Designing a smartwatch app

The dawn of wearable tech is taking its toll on the smartwatch developer companies. Samsun, Google, Microsoft and Apple are in a bit of a mess. Their biggest problem is creating complex apps and making them work on a tiny 1 inch screen.

Smartphone screens are getting bigger and bigger, so it’s no problem there with creating detailed and complex interfaces. The problem lies with the wearables, and developers are forced to rethink them. The lack of space makes having the same interface impossible. The problem is clear, what about the solution?

Well before the answer, there are other problems such as tiny batteries, low-powered processors, low resolution and slow Bluetooth data transfer speed. These problems force the developers to get creative and simplify things.

Everything is limited

Kristian Lukander, from Finnish design firm Fluid Interaction, started to apply the principles for Galaxy Gear 2’s new app, Watcher. This app cram calendar events, local weather and time in a simple, readable, clean watch-face. Because you have to be careful at what it is presented at a time, you need to optimize and limit the amount of information which overlaps.

A dark background saves battery life so Fluid Interaction created a clear visual hierarchy which will prevent information from overlapping and at the same time emphasizing the main information. Watcher’s main view is able to combine time and calendar event for the next 12 hours.

It was important to remember the technical limitation of the watches, so Lukander decided that animations will simply be heavy burden for the processor, and also cut the Bluetooth traffic between the smartwatch and the phone.

By going for a dark background, the contrast was maximized and the display is still readable in sun light.

Keeping tradition for the future

Withings, a French consumer electronics, has taken a more simpler approach when it came to designing Activité, their first smartwatch. They started with watchmaking then moved on with technology. Loubiere says that that the reason why analogue watches have not died out when the digital watches appeared, was that in reality, they represent the most easy and intuitive way of telling time.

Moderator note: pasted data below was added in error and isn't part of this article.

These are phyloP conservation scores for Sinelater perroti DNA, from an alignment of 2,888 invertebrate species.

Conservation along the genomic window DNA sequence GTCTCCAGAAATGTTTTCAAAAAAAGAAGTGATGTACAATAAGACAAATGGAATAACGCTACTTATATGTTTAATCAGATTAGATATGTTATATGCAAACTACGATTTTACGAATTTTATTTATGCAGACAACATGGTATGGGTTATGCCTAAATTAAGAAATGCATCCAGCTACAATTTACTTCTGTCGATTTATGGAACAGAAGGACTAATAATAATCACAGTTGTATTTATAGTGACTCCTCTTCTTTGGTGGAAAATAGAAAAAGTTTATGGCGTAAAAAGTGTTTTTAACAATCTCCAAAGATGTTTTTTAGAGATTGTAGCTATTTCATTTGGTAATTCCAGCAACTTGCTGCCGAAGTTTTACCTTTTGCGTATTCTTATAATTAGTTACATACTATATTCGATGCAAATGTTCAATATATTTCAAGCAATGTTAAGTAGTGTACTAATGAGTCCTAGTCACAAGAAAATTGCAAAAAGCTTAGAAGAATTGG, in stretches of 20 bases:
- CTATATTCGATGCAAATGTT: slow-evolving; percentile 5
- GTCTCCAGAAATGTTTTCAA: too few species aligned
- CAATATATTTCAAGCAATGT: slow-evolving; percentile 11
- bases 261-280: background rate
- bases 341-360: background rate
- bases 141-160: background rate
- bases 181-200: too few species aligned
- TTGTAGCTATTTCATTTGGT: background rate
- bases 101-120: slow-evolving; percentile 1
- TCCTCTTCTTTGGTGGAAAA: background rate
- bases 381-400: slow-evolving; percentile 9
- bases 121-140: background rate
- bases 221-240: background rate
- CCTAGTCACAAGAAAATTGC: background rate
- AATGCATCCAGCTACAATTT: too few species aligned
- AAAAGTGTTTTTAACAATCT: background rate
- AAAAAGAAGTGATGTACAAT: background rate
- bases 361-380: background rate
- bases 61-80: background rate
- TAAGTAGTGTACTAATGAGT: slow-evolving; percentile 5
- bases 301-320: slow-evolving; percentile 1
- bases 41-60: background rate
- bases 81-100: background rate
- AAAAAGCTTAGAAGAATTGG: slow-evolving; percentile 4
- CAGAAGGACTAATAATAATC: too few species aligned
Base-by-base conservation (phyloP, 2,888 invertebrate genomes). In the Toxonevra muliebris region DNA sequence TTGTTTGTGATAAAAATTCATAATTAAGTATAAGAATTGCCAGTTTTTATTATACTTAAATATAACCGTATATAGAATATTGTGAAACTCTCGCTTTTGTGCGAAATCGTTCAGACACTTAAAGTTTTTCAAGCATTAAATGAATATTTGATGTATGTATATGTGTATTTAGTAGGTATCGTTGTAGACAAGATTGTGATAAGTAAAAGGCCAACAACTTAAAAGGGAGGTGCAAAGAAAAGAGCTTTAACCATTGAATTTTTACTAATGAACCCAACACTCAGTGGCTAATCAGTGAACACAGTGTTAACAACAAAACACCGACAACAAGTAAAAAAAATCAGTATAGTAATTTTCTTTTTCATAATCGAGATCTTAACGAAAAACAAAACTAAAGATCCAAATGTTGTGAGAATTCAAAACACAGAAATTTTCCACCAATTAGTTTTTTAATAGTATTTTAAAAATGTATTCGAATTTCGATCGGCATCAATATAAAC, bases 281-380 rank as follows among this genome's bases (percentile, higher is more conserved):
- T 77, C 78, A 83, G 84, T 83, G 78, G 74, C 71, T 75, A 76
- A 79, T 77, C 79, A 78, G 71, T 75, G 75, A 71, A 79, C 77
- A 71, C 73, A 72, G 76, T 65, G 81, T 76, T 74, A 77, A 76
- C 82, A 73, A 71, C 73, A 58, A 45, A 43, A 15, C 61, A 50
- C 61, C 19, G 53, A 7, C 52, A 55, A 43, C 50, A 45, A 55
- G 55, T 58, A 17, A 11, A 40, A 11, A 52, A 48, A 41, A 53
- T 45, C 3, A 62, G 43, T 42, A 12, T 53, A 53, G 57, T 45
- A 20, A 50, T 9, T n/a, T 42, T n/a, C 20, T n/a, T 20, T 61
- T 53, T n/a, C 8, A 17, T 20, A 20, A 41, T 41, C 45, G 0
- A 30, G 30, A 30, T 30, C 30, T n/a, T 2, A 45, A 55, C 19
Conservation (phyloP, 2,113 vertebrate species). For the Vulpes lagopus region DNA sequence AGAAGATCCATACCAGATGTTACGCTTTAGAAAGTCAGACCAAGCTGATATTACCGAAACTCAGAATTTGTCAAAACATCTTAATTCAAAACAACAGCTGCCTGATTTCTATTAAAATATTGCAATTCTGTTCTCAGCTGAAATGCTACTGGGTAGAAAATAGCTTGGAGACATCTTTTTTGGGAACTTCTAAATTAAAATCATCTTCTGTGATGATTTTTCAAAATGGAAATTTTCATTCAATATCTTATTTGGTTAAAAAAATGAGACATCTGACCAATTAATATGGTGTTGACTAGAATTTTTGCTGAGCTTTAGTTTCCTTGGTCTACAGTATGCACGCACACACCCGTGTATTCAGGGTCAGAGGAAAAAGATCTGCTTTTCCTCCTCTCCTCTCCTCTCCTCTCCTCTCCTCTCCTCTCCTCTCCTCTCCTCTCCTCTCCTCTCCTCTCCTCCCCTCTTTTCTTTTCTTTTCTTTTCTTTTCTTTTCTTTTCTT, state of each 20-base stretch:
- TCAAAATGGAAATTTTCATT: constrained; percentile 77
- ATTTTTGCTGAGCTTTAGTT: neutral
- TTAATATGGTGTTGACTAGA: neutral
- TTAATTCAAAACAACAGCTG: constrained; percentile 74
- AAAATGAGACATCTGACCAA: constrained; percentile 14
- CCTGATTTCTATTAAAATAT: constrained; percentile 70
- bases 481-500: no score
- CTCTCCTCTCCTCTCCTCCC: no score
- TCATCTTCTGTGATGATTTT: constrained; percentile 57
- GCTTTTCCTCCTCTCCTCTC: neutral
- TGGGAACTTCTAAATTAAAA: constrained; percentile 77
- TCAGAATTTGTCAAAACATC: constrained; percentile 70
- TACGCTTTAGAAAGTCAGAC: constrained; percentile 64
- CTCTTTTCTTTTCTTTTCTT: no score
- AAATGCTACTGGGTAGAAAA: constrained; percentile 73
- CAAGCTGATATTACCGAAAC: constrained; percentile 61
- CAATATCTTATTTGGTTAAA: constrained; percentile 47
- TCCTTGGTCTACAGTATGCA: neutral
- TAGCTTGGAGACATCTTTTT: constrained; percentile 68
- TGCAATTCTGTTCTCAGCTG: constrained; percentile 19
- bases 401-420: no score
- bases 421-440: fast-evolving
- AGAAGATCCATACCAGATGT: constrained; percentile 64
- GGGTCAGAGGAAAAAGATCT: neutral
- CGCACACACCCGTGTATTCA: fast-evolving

Withings decided to go traditional, with an analogue watch face and no digital display whatsoever. Loubiere also added that they build an analogue sub-dial which used a scale from 0 to 100% and a blue watch hand to allow the user to track his activity. In order to have an intuitive and simple way of activity tracking, the company made the decision of keeping the tradition.

Rule Breaking

The problem with designing wearables lies in the fact that the wrist is more resistant to change while innovative technology changed a disturbed the status quo. We do not know yet it over the centuries, the watchmakers have found the best way to put technology closer to us, or if the centuries formed hard-to-change human habits. Lukander is of the opinion that, for now, wearable technology should abide by the rules.

Smartwatches are best used for fast notifications anf status information, but it not very good when it comes to long term consumption.